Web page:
Varang Kshiti

Varang Kshiti
or Warang Citi
Languages Ho
Creator Lako Bodra
Parent systems
original invention
  • Varang Kshiti
    or Warang Citi
Direction Left-to-right
ISO 15924 Wara, 262
Unicode alias
Warang Citi


Final Accepted Script Proposal

Varang Kshiti (IPA: /wʌrʌŋ ʧɪθɪ/) is an abugida invented by Lako Bodra, used in primary and adult education and in various publications. It is used to write Ho, a language used in the Indian states of Jharkhand, Orissa, West Bengal, Bihar, Chattisgarh and Assam.[1]

Community leader Bodra invented it as an alternative to the writing systems devised by Christian missionaries. He claims that the alphabet was invented in the 13th century by Deowan Turi, and that it was rediscovered in a shamanistic vision and modernized by Lako Bodra.

Bodra authored the following books in Varang Kshiti:

  1. Ela Al Etu Uta
  2. Sala Sule Sagen
  3. Ba Buru Bonga Buru
  4. Pompo
  5. Sahar Hora (8 Volumes)
  6. Raghu Vansha
  7. Hitahasa
  8. Bakana
  9. Aida Hola Sevasala
  10. Pitika
  11. Kol Rule

The script begins with the letter Ong, the first sound for the creation of the universe and has 32 letters in total with capital and small letters. It is written from left to right in horizontal lines, and each consonant has an inherent vowel, usually /a/ but sometimes /o/ or /e/.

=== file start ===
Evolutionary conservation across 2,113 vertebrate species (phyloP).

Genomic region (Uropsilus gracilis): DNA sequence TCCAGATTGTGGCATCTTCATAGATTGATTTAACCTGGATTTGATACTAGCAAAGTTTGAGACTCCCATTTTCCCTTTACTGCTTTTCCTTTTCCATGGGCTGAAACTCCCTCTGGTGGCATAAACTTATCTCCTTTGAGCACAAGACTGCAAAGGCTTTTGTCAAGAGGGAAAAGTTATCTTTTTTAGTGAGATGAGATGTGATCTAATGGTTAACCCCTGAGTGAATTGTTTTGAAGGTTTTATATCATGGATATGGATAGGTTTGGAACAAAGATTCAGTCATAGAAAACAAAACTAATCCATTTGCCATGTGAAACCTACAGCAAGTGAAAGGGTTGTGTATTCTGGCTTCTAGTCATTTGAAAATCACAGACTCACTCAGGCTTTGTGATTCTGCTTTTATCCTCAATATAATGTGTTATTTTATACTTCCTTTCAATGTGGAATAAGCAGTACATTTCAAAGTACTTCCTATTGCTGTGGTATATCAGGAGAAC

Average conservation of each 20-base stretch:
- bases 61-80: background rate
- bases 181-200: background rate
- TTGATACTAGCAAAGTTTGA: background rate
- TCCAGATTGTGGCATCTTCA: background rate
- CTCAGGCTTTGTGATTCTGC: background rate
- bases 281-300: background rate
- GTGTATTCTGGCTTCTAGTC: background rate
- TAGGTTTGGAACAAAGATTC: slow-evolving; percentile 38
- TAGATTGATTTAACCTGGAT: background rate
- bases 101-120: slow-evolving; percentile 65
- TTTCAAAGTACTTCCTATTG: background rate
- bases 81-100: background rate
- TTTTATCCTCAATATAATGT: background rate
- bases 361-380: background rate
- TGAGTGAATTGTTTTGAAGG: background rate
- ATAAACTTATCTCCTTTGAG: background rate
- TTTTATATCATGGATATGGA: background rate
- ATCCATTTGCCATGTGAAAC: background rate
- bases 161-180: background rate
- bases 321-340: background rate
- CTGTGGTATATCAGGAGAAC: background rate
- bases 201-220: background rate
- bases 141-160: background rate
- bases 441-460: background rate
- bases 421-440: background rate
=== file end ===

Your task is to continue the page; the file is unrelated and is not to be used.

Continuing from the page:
Varang Kshiti uses its own set of digits.[2]

It has mainly gained acceptance among the easternmost group of speakers and is more prevalent among those who have been educated in it. Many other speakers prefer oral transmission of knowledge, Devanagari, or even Latin, but it holds prestige among many Ho speakers.


It is classified formally as an abugida, but it has many features of a proper alphabet. It follows capitalization rules as are done in English and follows English punctuation. Vowels are added after consonants like in alphabets, but consonants may have the inherent vowel that is present in most Indic languages, so it is ambiguous. There are few ligatures that combine to form new sounds, and there are conjunct consonants that are used as well by stacking in some cases.


Varang Kshiti was added to the Unicode Standard in June 2014 with the release of version 7.0.

The Unicode block for Varang Kshiti, called Warang Citi, is U+118A0U+118FF. Grey areas indicate non-assigned code points:

Warang Citi[1][2]
Official Unicode Consortium code chart (PDF)
  0 1 2 3 4 5 6 7 8 9 A B C D E F
U+118Ax 𑢠 𑢡 𑢢 𑢣 𑢤 𑢥 𑢦 𑢧 𑢨 𑢩 𑢪 𑢫 𑢬 𑢭 𑢮 𑢯
U+118Bx 𑢰 𑢱 𑢲 𑢳 𑢴 𑢵 𑢶 𑢷 𑢸 𑢹 𑢺 𑢻 𑢼 𑢽 𑢾 𑢿
U+118Cx 𑣀 𑣁 𑣂 𑣃 𑣄 𑣅 𑣆 𑣇 𑣈 𑣉 𑣊 𑣋 𑣌 𑣍 𑣎 𑣏
U+118Dx 𑣐 𑣑 𑣒 𑣓 𑣔 𑣕 𑣖 𑣗 𑣘 𑣙 𑣚 𑣛 𑣜 𑣝 𑣞 𑣟
U+118Ex 𑣠 𑣡 𑣢 𑣣 𑣤 𑣥 𑣦 𑣧 𑣨 𑣩 𑣪 𑣫 𑣬 𑣭 𑣮 𑣯
U+118Fx 𑣰 𑣱 𑣲 𑣿
1.^ As of Unicode version 9.0
2.^ Grey areas indicate non-assigned code points


  1. Ager, Simon. "Varang Kshiti alphabet".
  2. Everson, Michael (2012-04-19). "N4259: Final proposal for encoding the Warang Citi script in the SMP of the UCS" (PDF). Retrieved 2016-08-20.

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